Tuesday, March 20, 2012

More on Compulsory Attendance Laws



HARBESON: Here’s to open discussion

My column from last week, “Is this school or prison?” which discussed the problems associated with raising Indiana’s compulsory attendance age from 16 to 18, was very successful — so much so that it convinced a reader named Sandy to conclude that I am, indeed, a moron.

I’m glad to know that this person is no longer suffering a continual state of anxiety, as she struggled through her doubts, wondering if it was true. I feel good knowing Sandy can rest easy now.

I also heard from Kurt Fetz who wrote: “A hypothetical situation wherein an adult is forced to stay at a job for two years is not even remotely ‘similar’ to the education requirement age being raised to 18 — it’s not the same ballpark, it’s not even the same sport.”

I think Kurt is right because I neglected to consider one very important aspect for the employee — he’d still get paid. Which means the prison comparison is much more accurate. Thanks for helping me get clarity on that, Kurt.

Sandy and Kurt were not the only people who responded. Last week’s opinion caused a flurry of comments on the newspaper’s website that lasted several days. The most interesting part about the response is that this activity in itself provides several great examples of how education can work without government involvement.

First of all, people of all ages were participating and interacting with each other as they contributed to the discussion. There were no artificial separations or groupings of people according to their age. Teenagers, young adults and people in their 50s were pondering, sharing and discussing their views on a topic in which they shared a mutual interest.

Many people told personal stories about their educational experiences as teenagers. Others shared stories about people they know. These stories varied widely, clearly demonstrating why it’s so important to always look at education from the standpoint of the individual and not the collective.

Another way the responses show how education works in the real world is that information gathered in the context of daily life is much more effective than an artificially created lesson plan designed to be dumped into a student’s brain at a specific age. I saw this happen when several people displayed an ignorance of the journalism profession and the newspaper business because it led to the editor of the paper giving an impromptu lesson explaining the difference between a news article and an opinion column.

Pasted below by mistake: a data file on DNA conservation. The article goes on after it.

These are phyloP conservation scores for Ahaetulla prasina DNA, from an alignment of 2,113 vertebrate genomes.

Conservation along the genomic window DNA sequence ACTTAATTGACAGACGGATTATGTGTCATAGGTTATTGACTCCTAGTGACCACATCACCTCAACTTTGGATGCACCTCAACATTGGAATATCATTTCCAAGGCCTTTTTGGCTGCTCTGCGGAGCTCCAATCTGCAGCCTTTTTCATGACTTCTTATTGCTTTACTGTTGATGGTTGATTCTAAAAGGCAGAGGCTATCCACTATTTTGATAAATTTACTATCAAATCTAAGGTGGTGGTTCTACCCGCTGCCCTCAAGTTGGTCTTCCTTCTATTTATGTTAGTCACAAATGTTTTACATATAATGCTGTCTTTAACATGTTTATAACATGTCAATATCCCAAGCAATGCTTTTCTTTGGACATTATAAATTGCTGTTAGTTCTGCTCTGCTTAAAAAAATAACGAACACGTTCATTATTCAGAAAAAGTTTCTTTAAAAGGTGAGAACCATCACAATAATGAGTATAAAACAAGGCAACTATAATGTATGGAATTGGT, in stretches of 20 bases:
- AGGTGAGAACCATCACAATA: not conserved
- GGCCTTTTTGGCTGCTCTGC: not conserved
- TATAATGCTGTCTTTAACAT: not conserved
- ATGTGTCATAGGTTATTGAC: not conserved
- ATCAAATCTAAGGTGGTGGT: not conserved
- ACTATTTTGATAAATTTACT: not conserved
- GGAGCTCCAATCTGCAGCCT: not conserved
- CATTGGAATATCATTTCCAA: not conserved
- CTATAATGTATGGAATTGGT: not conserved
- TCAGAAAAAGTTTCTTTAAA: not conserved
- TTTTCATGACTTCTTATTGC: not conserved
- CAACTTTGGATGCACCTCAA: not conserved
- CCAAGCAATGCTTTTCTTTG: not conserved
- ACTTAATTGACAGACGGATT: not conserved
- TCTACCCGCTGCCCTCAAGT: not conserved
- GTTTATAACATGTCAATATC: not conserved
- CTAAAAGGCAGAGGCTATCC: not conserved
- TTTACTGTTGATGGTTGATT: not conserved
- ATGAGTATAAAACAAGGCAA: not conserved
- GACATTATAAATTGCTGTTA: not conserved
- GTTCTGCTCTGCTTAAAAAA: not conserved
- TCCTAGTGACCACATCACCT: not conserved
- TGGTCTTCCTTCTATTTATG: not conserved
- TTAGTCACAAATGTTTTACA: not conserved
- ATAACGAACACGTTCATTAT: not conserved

He sounded frustrated that people did not already understand the difference, which in itself also demonstrated that government compulsion does not necessarily match with everyone’s definition of an educated populace.

Another important aspect of education demonstrated by the comment activity is that people will do traditional academic activities with no compulsion at all. People voluntarily chose to read the column and some of those readers, including my friend Sandy, voluntarily chose to take time out of their lives to comment and participate in the discussion. No one compelled any of these people to read and write. They did so for their own individual reasons.

Everyone was free to read and respond and even though there are responses that seem to add little to the discussion, it was precisely because those questionable responses were there that encouraged other people to get involved. This process resulted in many thoughtful and respectful comments on the topic of government compulsion in education.

What if Sandy were compelled by the government to continue reading my columns, even after deciding that they add no value to her life? Would Sandy object to such compulsion? And if so, could she relate that experience to the experience of a teenager who has decided, for whatever reason, that a government school adds no value to the teen’s life?

Who knows how Sandy would react, the only thing we do know is that if she were compelled by the government to read my columns, the compulsion would not help Sandy at all.

Even a moron like me understands that.

— Clark County resident Debbie Harbeson feels compelled to put her moronic opinions on display often.

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